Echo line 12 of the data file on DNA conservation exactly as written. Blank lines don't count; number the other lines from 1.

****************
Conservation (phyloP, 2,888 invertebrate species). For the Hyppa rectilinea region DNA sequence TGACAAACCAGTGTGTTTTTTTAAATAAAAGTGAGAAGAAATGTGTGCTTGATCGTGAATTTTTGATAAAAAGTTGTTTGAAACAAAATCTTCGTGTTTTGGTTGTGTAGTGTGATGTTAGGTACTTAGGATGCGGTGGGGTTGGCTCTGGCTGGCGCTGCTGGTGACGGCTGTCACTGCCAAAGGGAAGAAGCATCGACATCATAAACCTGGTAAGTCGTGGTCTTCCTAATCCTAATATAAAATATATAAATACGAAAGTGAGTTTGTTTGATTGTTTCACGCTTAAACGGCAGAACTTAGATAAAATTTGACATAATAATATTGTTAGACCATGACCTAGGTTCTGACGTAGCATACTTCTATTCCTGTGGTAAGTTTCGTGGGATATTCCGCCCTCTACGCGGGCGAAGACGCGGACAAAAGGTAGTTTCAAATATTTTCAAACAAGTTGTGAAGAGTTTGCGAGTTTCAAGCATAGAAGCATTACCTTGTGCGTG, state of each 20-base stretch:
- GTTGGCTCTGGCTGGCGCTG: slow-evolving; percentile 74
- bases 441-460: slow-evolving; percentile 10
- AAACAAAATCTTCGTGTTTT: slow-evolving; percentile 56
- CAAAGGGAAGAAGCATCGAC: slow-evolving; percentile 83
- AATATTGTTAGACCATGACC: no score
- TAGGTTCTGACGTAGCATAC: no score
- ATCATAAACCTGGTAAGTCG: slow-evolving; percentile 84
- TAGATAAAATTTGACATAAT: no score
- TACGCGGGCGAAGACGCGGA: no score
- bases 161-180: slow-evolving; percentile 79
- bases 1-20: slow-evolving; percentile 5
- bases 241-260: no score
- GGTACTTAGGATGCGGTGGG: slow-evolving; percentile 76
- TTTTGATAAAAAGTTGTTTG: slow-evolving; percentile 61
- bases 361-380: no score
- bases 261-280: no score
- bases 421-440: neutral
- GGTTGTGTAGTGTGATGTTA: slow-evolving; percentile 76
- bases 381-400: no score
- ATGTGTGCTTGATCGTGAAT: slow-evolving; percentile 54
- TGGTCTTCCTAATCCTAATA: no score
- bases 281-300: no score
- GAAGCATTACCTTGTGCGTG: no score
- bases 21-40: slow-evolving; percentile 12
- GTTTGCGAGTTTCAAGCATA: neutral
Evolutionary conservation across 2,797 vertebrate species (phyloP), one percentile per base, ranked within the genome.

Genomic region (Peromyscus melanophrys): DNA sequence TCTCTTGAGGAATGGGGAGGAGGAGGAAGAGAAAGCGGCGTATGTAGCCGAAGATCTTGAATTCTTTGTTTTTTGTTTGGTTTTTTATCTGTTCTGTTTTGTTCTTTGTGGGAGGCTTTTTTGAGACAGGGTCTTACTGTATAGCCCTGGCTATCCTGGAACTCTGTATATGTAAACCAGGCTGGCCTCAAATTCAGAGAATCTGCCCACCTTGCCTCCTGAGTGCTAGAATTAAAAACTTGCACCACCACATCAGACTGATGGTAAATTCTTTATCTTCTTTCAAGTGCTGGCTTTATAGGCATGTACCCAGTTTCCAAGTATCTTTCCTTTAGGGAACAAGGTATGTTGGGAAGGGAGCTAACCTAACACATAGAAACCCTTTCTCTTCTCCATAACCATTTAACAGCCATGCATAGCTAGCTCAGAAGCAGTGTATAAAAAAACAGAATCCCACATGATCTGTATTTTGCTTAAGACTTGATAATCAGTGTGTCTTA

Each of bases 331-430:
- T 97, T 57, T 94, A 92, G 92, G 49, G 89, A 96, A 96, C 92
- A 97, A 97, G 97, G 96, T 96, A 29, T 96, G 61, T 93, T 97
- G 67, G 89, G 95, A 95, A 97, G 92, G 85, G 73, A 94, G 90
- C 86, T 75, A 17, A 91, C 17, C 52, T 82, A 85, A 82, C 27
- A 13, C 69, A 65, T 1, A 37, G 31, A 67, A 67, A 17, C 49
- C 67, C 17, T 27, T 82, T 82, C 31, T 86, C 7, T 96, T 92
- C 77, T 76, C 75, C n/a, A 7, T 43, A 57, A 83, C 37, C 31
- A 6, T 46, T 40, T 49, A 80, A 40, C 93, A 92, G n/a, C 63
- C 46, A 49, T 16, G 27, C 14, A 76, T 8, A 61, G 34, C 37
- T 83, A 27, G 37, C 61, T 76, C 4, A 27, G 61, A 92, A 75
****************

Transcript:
- bases 1-20: slow-evolving; percentile 5